Title tags are a great place to show the world what you do and to get in front of your target audience. A well-written title tag will entice users to click on your link and explore your site. Whereas, a spammy-looking, unattractive title tag will send you to the bottom pages of Google.

If you haven’t set a title tag for each page of your website, Google will automatically fill it using whatever information it can find from the on-page content. Why is this bad? Title tags play an important role in helping search engines understand what each page contains, so you should use it to your full advantage!

It’s also the first impression users get of your page, and can also affect how that page is displayed in social media sharing when you share your content across your social profiles.

How to write title tags

First off, get the length right. Ideally, your title tag should be between 50-60 characters. Anything after this is likely not be shown in search engine results. You can use Moz’s Title Tag Tool to check how much of your title tag will show on Google’s search results.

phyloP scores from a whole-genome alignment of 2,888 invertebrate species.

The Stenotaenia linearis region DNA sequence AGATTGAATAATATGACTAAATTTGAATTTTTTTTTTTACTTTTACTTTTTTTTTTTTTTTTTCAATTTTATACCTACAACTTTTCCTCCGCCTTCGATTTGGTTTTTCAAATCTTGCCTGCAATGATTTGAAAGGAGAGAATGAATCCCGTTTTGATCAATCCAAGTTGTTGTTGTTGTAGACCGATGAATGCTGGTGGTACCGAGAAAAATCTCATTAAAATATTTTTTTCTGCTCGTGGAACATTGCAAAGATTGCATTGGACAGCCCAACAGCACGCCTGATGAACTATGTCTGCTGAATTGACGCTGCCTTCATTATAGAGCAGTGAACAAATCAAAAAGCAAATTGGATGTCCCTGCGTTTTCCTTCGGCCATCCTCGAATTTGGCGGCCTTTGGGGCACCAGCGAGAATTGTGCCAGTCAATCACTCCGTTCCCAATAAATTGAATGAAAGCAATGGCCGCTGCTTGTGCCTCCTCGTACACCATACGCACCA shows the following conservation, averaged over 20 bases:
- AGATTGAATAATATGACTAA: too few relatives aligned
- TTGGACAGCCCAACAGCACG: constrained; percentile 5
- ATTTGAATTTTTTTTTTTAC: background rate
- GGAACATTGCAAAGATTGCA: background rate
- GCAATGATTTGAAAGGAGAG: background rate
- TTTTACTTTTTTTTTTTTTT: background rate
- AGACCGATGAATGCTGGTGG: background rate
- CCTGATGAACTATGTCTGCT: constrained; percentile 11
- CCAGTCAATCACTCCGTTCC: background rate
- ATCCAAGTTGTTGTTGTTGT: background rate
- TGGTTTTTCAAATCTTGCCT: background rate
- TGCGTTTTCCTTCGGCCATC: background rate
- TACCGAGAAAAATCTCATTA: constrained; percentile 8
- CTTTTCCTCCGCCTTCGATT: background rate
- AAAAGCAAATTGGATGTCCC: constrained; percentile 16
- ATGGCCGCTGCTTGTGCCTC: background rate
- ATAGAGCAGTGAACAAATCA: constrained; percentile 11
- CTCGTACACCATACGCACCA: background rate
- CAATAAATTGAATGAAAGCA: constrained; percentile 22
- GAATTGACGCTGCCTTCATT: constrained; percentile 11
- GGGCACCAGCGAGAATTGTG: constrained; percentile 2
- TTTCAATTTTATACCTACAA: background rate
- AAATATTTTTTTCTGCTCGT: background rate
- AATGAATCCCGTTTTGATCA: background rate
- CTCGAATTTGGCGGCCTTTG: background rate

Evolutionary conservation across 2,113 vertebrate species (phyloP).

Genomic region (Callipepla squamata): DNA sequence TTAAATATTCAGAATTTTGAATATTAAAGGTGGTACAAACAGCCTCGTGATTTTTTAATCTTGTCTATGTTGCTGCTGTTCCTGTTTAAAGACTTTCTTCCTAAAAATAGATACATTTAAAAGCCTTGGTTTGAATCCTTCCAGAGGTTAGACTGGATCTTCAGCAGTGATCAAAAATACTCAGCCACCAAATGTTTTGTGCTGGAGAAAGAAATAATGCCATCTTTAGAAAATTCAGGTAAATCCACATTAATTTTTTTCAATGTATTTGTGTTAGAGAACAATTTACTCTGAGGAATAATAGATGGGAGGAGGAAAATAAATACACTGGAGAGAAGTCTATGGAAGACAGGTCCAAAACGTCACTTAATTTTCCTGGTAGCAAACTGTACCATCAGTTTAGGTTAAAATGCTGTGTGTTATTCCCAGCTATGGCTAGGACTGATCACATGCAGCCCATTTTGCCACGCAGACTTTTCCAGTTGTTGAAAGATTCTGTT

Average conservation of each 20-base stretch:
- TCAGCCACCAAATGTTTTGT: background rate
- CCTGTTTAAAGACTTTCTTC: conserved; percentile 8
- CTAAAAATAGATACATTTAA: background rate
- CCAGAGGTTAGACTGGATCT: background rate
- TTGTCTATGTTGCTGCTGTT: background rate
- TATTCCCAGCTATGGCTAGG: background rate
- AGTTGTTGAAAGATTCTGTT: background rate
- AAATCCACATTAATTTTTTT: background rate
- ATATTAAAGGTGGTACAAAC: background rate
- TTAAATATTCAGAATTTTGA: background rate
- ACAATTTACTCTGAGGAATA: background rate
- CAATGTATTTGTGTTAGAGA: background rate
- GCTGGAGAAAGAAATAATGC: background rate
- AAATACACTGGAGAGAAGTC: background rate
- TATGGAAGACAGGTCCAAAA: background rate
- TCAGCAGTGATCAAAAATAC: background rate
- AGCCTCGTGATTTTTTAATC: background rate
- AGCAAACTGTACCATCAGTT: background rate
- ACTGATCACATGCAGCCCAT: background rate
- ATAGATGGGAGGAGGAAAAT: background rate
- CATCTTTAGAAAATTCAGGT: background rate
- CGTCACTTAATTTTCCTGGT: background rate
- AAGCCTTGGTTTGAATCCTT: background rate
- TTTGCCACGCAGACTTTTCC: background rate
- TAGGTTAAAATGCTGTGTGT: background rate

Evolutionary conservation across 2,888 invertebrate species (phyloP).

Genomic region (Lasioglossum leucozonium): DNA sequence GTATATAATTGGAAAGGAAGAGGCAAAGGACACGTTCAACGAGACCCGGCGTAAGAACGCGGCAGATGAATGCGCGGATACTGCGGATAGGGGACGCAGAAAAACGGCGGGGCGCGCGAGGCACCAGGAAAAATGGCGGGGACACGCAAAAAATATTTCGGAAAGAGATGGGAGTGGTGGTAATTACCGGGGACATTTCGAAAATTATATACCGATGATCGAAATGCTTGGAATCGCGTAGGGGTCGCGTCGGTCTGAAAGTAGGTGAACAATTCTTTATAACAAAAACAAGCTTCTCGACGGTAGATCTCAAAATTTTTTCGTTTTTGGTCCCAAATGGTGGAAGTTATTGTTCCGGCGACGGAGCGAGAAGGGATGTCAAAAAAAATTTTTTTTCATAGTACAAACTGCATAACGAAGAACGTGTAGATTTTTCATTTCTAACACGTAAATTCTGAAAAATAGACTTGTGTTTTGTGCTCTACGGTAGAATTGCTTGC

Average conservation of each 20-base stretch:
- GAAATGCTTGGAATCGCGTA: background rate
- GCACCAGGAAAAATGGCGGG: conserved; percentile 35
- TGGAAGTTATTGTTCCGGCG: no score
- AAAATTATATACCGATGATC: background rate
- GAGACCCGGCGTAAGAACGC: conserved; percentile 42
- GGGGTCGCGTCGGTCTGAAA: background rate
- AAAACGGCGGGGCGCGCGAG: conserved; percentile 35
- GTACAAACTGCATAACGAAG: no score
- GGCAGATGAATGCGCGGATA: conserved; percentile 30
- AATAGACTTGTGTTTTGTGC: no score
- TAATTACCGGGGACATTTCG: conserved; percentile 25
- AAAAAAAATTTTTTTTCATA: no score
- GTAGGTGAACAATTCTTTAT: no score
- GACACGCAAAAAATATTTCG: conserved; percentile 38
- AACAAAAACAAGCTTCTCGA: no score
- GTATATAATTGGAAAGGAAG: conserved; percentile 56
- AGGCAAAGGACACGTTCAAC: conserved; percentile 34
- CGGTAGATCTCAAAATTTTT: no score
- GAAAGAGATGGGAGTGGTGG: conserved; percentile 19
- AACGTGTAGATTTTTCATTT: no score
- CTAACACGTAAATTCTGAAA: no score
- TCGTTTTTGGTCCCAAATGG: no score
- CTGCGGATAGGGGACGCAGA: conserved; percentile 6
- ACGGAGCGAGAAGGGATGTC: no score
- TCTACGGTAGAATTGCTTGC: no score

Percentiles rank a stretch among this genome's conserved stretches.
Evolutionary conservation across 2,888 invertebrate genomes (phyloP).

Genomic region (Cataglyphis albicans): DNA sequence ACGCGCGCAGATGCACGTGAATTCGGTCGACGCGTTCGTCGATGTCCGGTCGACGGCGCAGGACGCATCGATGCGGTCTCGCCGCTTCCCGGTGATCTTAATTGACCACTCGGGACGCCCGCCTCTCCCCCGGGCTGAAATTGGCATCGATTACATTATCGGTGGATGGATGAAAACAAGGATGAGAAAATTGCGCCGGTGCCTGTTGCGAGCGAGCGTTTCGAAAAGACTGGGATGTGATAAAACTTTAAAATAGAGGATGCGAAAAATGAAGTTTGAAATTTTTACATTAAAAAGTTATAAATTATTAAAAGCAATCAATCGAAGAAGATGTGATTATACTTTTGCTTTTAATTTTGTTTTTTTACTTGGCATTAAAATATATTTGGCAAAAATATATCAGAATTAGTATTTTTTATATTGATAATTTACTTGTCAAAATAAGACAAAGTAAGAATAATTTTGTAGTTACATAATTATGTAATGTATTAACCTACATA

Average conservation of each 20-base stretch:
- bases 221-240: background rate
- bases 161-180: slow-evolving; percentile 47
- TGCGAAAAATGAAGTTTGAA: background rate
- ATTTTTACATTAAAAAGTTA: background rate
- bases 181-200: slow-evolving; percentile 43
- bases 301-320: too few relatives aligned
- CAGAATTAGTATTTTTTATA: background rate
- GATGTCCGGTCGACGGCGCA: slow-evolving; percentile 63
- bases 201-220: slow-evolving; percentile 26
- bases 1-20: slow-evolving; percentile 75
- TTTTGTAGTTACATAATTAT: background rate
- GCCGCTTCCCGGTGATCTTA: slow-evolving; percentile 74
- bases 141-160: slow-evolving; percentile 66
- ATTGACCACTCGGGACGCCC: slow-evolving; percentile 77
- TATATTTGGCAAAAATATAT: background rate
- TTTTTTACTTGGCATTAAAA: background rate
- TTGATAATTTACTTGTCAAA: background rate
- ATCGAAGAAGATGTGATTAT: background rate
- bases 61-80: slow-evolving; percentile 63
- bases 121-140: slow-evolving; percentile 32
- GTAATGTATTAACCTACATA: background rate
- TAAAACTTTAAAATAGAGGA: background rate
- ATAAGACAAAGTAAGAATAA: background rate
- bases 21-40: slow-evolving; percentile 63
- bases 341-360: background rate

Second, write a unique title for each page. Don’t just stick the name of the page at the front followed by the same message (e.g. ‘Home’, ‘About’, ‘Contact’). Each page is different, so each one needs an individual title tag. Otherwise, you’re risking Google picking you up for duplicate title tags, which is not a good practice when it comes to modern SEO.

Third, try to stick some keywords in there. Keyword research is at the heart of SEO. It’s essentially looking into what users are typing into Google to find the service, product or content they’re looking for.

Keywords closer to the beginning of your title tag have more impact on your search rankings. Also, it’s the first few words users will read and will make a snap decision from as to whether your website is useful or not. So make them count!

The best plugin for editing title tags is Yoast, hands down. Once installed and activated, at the bottom of every page and blog post you’ll find a little box labelled ‘Snippet Preview’ (like the image below). Click the edit snippet button to insert your new URL slug, title tag and meta description. Speaking of which …

screenshot of Yoast metadata editor tool

RELATED: How To Choose The Right Keywords For SEO

Meta descriptions

Meta descriptions are the short descriptions under the title tags which are displayed in search results. To keep things consistent, here’s the meta description for The Tales Of Yaya homepage:

meta description example